Introduction: Welcome to Expound our weekly worship and verse by verse study of the Bible. Our goal is to expand your knowledge of the truth of God as we explore the Word of God in a way that is interactive, enjoyable, and congregational.
Skip Heitzig: So, turn in your Bibles to the book of Numbers, chapters 2 and 3. We have two chapters before us tonight, by the grace of God, and only by the grace of God [laughter], but we will see. Let's pray together.
Lord, one of the hardest things we discover to do in our culture is to concentrate on one thing for any period of time. We are so distracted with texts and e-mails and tweets and Instagram pictures and the like, it is hard for us to get passed addiction to our own technology, and to sit and study the Bible, especially an Old Testament book like the book of Numbers, seems like a daunting thing. But the hunger that is represented by all of us here, and those joining online, those hearing us by radio live, we're humbled by it.
And we ask for your Holy Spirit to ultimately be our director, our teacher, and to fill our hearts with hope as well as instruction. We seek to learn and to know what is meant by every verse of Scripture, line upon line, precept upon precept, verse by verse, chapter by chapter. Thank you that you afford us a country like this where we have the freedom to assemble and the freedom to worship. We pray that it would be pleasing to you, and we pray that you would speak to us, in Jesus' name, amen.
In chapter 2 it's all about management, in chapter 3 it's all about ministry, and so much of ministry is management. God is going to arrange and manage the tribes, the millions of people that are out there in the wilderness, and then he is going to speak to those who are in the ministry; so, management, chapter 2 and ministry, chapter 3. Allow me to introduce you to three million people who are out in the desert at Mount Sinai, three million of your new best friends. How's that?
And we're going to look at them sort of from an aerial view beginning eastward and then moving south and then west and then north, clockwise. It might be helpful to you, those of us who live here in Albuquerque, to just sort of visualize like we're dealing with, first, the northeast heights. And you can picture people that are gathered there in the northeast heights. And then we're going to move down to the south valley in our study and see the tribes that are gathered in the south valley.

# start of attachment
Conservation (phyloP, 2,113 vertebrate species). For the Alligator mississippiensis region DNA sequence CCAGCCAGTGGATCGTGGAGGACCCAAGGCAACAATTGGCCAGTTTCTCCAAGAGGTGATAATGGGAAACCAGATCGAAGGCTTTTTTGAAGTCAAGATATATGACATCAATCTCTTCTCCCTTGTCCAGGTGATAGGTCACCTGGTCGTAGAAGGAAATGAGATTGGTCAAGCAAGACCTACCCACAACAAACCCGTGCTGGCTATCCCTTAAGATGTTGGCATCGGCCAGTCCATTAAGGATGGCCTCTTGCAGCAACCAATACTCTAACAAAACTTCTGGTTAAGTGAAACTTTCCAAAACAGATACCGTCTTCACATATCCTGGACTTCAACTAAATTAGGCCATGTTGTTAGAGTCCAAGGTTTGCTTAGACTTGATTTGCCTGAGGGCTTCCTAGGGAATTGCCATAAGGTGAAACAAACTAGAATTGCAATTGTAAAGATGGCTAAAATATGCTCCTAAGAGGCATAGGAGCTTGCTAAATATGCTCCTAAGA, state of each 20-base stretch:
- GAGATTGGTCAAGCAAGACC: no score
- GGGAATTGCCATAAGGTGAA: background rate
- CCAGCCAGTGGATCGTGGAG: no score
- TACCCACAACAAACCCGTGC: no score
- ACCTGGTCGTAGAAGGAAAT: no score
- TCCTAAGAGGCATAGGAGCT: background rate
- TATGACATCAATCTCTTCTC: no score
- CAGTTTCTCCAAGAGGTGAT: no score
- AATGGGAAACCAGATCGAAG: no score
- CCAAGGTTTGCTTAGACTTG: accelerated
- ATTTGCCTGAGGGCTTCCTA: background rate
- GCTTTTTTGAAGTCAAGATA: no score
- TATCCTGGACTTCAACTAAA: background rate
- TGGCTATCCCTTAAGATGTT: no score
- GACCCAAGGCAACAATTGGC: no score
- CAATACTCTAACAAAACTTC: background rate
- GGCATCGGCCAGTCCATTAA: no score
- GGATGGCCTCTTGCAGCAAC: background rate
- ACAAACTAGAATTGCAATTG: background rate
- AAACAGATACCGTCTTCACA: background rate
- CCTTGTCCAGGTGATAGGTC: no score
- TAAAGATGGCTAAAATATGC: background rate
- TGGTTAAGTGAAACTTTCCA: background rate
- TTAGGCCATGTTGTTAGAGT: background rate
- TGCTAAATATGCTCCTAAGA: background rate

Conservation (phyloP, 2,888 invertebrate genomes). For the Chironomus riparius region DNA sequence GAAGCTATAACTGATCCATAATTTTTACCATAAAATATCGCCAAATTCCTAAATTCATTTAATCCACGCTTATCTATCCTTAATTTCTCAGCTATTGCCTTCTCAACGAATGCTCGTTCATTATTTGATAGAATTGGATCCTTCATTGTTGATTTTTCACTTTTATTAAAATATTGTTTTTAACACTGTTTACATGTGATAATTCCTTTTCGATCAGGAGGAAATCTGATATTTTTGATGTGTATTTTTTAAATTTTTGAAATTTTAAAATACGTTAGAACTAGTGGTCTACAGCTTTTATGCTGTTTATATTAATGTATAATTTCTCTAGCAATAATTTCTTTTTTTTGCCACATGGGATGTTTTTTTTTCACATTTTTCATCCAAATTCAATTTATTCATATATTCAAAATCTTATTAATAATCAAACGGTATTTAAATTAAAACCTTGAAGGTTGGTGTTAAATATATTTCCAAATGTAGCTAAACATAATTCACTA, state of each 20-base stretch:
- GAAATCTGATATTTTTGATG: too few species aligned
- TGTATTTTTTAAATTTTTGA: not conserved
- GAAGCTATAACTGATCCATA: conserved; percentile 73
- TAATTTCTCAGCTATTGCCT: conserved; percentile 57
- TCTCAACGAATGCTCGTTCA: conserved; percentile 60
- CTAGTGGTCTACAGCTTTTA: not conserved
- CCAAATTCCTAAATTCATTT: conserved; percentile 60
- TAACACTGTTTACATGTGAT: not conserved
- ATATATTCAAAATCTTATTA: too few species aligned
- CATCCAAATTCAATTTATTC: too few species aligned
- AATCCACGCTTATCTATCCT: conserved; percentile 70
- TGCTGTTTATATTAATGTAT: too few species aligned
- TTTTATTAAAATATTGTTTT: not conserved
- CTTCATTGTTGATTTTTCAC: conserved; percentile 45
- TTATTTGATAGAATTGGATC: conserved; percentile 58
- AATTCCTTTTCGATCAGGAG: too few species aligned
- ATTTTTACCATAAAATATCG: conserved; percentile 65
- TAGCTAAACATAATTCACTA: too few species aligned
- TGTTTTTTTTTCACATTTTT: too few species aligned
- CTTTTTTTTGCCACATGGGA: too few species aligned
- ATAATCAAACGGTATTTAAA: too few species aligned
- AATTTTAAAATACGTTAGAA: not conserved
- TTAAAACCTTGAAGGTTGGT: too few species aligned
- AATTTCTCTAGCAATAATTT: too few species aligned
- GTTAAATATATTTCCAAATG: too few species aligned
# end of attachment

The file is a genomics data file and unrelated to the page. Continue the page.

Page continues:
Then we're going to cross the Rio Grande river and deal with the west side, out in the west side, Paradise Hills, and even on over into Rio Rancho, and, finally, north, where we'll deal with Bernalillo, and the people who are in camp there, and even at Sandia Reservation. And so, to sort of picture it that way, and we'll see what's going on here. The children of Israel were encamped in the Wilderness of Sinai, before they marched, now for about twelve and a half months since they left Egypt in the Exodus.
They have been there camped at Mount Sinai, and it's all about, it has been about, and it is about now preparation. God is preparing them though move forward and march, to go on a hike from Mount Sinai to the border of the Promised Land, Kadesh Barnea, and on into the land where they will settle in. And they will have tribal allotments, property that will be given to each individual tribe. According to the book of Deuteronomy, it's less than a two-week walk from Kadesh Barnea or from Mount Sinai to Kadesh Barnea.
But it's going to take them about forty years because of the wandering, going around in circles for a number of reasons that we will see. But all during this time before they walk, before they march, before they go in, God wants them to sit still and get prepared for it. So often we don't like to prepare. We're good about moving. We're not slow to go, and we hate to wait. "But those who wait on the Lord will renew their strength." And before God sends you he will often prepare you.
And part of the key is learning to love the process. Paul said, "I have learned in whatever state I am in to be content." I can tell that some of you, just by your body language, have a problem with contentment, a problem with waiting. Some people can't wait to get married. They say, "I'm getting so old; I've gotta get married soon. I'm gonna turn into an old maid. I'm already eighteen." [laughter] They're single and they can't wait to get married.
Unfortunately, I meet people who are married and they wish they were single. That's why I advocate single people mingling with married people and vice versa, because they need to read that in the other segment of the population. "Oh, yeah, I remember wanting to get married so bad I could hardly stand it." And the single person seeing the married people, "Boy, they don't seem too excited about being married this week, do they? This is a big daunting commitment, isn't it?"
The Lord wants us to find him in that period of waiting and to enjoy---if you're single, enjoy being single; if your married, enjoy being married; if you're waiting on the Lord for something, enjoy the process of whatever he's teaching you. Let him prepare you and you'll march soon enough. So, we have the tabernacle. Okay, you're in a helicopter right now, and you're above the city, you're above the encampment, you're above Mount Sinai, or, if you will, Mount Sandia, [laughter] and you're looking out over that large valley.
And right in the middle of the encampment, the center part of town is the tabernacle. Around the tabernacle there are four distinct encampments. First of all, closest to the perimeter of the tabernacle are the Levitical families. On the eastern side you've got Moses and Aaron. On the south you have a particular family of the Levites called the sons of Kohath or the Kohathites. They're down south right next to the tabernacle.